This relief is applied to the ‘agricultural value’, that is, the value of property whose sole purpose is agricultural. Where a farmhouse, for instance, is worth more than the agricultural value, no relief will be available on the excess value.
For a farmhouse or cottage to be eligible for relief, it must be the residence of:
- an individual involved in farming
- a retired farm worker
- or the spouse or civil partner of a deceased farm worker
Further eligibility rests on the condition that they be a tenant under an employment-related contract or a protected tenant with statutory rights of residence.
Any property must have been owned by the deceased and occupied by them for the purpose of agriculture for at least two years before their death. This two year condition also applies where the property was occupied by a company whom the deceased controlled or by the spouse or civil partner of the deceased. Where anyone else occupied the property instead, this two year period stretches to seven years.
The value that is eligible for relief does not include any mortgage on the property or debts secured against it.
The Agricultural Property Relief rate is 100% in any of the following circumstances:
- The property owner farmed it in hand.
- The property was rented to a third party on a short term grazing licence.
- The property was subject to a tenancy dating from 1 September 1995 or later.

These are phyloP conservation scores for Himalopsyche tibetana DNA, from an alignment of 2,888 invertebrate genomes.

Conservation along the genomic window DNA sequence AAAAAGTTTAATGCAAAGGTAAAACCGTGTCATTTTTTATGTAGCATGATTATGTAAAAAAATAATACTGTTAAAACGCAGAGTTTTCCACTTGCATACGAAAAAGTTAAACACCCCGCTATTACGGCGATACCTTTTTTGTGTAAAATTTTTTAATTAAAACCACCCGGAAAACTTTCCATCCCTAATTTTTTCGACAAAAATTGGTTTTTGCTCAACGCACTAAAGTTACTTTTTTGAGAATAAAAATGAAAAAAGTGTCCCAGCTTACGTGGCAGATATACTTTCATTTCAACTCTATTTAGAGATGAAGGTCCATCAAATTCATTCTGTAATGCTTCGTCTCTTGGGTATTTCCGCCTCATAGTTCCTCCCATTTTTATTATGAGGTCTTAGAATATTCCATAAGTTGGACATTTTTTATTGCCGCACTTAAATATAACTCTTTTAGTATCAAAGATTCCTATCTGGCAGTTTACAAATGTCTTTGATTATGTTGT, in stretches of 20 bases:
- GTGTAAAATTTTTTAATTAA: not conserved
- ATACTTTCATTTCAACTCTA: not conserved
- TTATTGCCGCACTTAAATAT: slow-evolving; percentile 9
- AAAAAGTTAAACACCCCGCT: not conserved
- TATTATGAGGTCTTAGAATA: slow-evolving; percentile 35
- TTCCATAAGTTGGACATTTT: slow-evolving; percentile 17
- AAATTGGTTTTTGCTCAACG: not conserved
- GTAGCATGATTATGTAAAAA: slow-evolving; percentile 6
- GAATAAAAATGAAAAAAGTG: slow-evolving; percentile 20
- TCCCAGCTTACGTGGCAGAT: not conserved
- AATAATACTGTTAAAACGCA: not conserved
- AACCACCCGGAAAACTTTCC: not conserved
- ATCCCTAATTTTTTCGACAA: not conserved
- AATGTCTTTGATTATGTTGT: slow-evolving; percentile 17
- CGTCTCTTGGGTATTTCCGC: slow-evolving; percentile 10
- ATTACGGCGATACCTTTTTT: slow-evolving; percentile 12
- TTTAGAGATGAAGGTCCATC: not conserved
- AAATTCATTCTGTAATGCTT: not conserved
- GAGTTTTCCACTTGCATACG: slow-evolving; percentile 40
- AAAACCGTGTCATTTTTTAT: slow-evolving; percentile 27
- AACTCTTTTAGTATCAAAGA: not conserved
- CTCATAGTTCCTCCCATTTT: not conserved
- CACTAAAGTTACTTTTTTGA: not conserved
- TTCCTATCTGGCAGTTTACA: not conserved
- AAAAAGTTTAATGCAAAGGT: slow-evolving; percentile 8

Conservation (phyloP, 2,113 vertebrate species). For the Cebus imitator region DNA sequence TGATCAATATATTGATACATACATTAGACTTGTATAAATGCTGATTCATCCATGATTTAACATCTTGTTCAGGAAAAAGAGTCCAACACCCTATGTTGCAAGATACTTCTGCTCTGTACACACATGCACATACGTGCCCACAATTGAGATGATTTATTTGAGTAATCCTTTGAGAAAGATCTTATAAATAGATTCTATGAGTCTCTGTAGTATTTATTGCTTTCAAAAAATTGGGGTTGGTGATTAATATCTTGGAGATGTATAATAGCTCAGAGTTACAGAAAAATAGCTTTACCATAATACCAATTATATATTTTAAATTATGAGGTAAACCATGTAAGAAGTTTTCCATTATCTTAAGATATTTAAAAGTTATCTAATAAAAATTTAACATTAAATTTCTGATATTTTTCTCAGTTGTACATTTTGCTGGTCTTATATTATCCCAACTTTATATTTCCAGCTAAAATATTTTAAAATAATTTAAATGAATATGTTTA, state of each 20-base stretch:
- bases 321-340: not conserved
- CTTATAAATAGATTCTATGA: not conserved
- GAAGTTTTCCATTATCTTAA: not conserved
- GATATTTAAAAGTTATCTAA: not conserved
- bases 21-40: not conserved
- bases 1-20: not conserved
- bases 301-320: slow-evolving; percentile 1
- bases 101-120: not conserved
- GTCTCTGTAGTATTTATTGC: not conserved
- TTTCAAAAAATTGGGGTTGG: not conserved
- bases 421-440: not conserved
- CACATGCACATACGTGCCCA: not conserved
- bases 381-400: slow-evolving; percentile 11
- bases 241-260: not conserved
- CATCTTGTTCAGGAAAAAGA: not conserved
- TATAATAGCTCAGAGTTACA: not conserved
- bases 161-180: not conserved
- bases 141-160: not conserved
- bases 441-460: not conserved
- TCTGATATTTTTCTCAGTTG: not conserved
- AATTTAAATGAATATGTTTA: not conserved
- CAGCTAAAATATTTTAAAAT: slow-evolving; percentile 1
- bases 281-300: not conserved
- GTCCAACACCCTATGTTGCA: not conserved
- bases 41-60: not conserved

- The deceased owned the property before 10 March 1981 and it was rented before that date, the property was eligible for relief under the old estate duty rules, and the deceased had no right to vacant possession between 10 March 1981 and their death.
Where none of the above apply, the Agricultural Property Relief rate is 50%.
Are gifts taxable?
An individual’s estate could also include money or other assets that they have gifted and upon which inheritance tax is chargeable under the following conditions:
- gifts made by the deceased individual within the seven years before their death
- gifts made by the deceased where they benefitted in some way from the gift and that benefit was still current at the time of their death
- certain gifts made during their lifetime, such as transfers of cash or assets into a trust
Often people forget to take gifts into account when considering inheritance tax, so how exactly could making a gift impact on inheritance tax liability?
Potentially exempt transfers
Should the person making a gift live for seven years afterwards, that gift becomes exempt from inheritance tax.
Any gift made into a trust is generally seen as a chargeable lifetime transfer, however, there may be no inheritance tax liability where assets transferred into a trust in a seven year period are of less value than the nil rate band or other reliefs are applicable.